20. Woo, Y.J.; Joo, Y.B.; Jung, Y.O.; Ju, J.H.; Cho, M.L.; Oh, H.J.; Jhun, J.Y.; Park, M.K.; Park, J.S.; Kang, C.M.; et al. Grape seed proanthocyanidin extract ameliorates monosodium iodoacetate-induced osteoarthritis. Exp. Mol. Med. 2011, 43, 561–570. [Google Scholar] [CrossRef]
  21. Livak, K.J.; Schmittgen, T.D. Analysis of relative gene expression data using real-time quantitative PCR and the 2(-Delta Delta C(T)) method. Methods 2001, 25, 402–408. [Google Scholar] [CrossRef]
  22. Xhu, W.; Yin, Z.; Zhang, Q.; Guo, S.; Shen, Y.; Liu, T.; Liu, B.; Wan, L.; Li, S.; Chen, X.; et al. Proanthocyanidins inhibit osteoclast formation and function by inhibiting the NF-κB and JNK signaling pathways during osteoporosis treatment. Biochem. Biophys. Res. Commun. 2019, 509, 294–300. [Google Scholar]
  23. Song, Q.; Shi, Z.; Bi, W.; Liu, R.; Zhang, C.; Wang, K.; Dang, X. Beneficial effect of grape seed proanthocyanidin extract in rabbits with steroid-induced osteonecrosis via protecting against oxidative stress and apoptosis. J. Orthop. Sci. 2015, 20, 196–204. [Google Scholar] [CrossRef]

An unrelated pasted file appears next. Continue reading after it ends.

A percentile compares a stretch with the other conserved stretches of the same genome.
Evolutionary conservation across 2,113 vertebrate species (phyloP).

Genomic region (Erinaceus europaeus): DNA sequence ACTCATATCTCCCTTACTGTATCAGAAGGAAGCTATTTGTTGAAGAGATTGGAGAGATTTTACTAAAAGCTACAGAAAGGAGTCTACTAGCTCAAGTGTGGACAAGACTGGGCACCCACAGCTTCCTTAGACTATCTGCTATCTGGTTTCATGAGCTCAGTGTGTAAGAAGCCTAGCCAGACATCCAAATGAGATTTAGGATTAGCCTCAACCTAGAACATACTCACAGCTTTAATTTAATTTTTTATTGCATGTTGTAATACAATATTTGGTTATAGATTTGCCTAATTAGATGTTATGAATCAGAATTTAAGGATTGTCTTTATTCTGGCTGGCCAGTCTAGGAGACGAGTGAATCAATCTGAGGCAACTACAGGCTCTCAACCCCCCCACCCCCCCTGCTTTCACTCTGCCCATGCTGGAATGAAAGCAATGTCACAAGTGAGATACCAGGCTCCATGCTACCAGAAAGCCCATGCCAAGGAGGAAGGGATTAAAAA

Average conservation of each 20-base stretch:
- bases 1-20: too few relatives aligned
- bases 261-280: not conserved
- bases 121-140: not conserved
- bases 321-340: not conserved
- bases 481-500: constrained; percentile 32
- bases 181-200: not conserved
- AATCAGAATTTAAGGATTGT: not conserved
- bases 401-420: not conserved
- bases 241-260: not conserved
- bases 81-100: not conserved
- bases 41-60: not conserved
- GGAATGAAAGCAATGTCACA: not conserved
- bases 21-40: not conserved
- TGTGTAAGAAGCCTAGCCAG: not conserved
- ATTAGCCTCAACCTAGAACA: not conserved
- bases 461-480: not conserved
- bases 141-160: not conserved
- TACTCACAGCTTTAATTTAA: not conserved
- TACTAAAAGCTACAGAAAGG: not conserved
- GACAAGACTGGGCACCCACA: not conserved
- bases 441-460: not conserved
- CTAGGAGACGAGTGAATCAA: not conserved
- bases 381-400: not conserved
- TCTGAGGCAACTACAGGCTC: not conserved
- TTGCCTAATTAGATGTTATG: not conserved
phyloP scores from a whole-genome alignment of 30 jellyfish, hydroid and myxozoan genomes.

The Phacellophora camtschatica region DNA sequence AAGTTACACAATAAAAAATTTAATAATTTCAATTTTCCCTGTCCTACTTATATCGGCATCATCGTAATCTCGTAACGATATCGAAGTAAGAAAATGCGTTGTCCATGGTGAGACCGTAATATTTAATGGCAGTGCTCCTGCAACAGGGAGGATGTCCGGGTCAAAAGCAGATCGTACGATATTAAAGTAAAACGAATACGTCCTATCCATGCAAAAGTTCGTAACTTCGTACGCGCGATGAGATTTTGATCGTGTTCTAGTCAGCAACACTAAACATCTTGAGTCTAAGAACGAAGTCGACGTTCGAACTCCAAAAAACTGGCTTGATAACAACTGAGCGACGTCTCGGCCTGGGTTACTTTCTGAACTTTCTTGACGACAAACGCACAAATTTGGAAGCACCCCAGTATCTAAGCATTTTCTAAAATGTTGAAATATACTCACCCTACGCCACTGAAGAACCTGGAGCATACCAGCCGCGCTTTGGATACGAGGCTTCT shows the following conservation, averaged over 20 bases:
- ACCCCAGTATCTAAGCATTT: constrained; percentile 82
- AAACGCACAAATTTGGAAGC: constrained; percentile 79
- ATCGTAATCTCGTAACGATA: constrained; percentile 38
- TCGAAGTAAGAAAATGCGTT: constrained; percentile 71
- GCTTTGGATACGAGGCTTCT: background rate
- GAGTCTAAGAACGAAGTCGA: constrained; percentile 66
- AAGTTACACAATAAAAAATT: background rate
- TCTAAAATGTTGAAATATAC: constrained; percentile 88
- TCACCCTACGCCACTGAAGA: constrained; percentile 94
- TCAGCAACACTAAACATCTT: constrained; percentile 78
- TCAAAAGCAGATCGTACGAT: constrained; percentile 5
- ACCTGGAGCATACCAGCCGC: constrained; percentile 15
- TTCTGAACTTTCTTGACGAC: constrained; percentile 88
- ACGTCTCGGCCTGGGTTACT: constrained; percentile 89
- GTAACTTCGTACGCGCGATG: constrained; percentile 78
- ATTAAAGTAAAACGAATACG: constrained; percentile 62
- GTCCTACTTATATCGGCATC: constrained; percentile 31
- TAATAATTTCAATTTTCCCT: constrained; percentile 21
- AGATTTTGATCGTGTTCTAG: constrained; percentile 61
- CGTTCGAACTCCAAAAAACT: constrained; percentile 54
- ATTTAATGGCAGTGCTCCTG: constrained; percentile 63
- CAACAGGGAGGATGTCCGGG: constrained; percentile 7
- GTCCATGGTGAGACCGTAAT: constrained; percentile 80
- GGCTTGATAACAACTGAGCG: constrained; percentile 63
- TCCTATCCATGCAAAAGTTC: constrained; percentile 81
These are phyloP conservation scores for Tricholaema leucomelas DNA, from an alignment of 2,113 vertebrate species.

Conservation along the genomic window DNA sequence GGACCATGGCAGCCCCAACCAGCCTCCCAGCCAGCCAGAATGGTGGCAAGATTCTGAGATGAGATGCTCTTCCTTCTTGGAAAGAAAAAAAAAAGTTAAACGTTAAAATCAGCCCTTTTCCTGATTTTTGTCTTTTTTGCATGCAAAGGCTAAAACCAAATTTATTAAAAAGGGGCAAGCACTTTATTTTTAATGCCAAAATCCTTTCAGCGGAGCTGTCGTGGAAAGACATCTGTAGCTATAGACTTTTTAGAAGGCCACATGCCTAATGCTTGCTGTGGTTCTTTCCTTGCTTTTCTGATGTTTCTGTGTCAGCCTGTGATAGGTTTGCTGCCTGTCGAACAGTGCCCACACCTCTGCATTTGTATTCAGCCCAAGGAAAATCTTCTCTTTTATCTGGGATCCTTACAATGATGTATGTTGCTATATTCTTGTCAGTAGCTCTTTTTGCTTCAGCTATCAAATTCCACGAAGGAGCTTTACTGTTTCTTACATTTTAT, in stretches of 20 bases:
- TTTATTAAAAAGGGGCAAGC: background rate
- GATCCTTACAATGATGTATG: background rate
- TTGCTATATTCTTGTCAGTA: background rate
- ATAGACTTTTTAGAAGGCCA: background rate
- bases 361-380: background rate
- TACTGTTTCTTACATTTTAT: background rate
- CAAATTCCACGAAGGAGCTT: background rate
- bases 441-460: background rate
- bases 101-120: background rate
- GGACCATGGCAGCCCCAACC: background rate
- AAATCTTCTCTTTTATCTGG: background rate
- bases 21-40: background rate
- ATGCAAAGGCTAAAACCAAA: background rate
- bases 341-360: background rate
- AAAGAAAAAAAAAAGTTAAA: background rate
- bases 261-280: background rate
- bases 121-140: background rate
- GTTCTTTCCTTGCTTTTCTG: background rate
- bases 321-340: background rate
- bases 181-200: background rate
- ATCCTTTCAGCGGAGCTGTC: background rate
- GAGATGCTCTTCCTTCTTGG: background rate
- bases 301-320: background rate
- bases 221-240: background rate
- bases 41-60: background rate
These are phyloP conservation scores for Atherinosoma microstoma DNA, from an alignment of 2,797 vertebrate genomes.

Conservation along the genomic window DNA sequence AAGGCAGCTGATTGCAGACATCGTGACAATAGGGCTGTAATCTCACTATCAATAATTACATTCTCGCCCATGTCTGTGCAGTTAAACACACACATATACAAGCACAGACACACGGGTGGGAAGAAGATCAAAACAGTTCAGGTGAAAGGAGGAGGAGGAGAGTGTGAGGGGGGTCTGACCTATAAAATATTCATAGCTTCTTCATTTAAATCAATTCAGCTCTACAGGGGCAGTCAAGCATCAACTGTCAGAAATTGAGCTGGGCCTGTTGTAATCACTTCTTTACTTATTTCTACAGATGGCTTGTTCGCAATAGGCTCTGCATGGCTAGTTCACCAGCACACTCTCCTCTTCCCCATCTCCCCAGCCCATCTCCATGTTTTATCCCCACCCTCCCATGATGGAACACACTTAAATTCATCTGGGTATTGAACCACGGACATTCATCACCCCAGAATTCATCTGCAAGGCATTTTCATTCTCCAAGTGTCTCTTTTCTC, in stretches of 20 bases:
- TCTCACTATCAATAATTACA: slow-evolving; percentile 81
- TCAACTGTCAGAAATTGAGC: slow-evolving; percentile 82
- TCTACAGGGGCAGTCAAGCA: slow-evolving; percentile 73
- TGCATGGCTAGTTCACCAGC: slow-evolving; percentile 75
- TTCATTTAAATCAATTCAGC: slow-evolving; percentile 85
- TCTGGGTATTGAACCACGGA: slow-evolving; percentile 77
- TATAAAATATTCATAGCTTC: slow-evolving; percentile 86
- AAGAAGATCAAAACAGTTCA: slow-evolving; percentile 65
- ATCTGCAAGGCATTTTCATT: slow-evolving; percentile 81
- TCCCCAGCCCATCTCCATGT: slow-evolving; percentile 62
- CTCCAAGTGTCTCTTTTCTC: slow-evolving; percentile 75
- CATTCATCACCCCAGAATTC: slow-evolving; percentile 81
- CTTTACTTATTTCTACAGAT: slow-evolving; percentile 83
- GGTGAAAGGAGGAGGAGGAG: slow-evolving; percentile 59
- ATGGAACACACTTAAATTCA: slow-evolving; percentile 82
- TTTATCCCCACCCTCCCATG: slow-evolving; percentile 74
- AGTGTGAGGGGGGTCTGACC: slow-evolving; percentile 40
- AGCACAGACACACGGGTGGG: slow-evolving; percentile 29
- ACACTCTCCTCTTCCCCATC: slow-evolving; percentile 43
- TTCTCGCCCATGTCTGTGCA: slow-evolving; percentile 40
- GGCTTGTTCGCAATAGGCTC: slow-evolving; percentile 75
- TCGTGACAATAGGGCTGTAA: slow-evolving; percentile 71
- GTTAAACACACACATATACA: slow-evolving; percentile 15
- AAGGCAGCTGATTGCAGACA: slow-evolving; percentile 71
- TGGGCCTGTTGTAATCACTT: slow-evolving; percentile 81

24. Tofani, L.; Maki, K.; Kojima, K.; Kimura, M. Beneficial effects of grape seed proanthocyanidins extract on formation of tibia bone in low-calcium feeding rats. Pediatr. Dent. 2004, 14, 47–53. [Google Scholar] [CrossRef]
  25. Yahara, N.; Tofani, I.; Maki, K.; Kojima, K.; Kojima, Y.; Kimura, M. Mechanical assessment of effects of grape seed proanthocyanidins extract on tibial bone diaphysis in rats. J. Musculoskelet. Neuronal Interact. 2005, 5, 162–169. [Google Scholar] [PubMed]
  26. Soysa, N.S.; Alles, N. Positive and negative regulators of osteoclast apoptosis. Bone Rep. 2019, 11, 100225. [Google Scholar] [CrossRef] [PubMed]
  27. Lerner, U.H. Osteoclasts in health and disease. Pediatr. Endocrinol. Rev. 2019, 17, 84–99. [Google Scholar]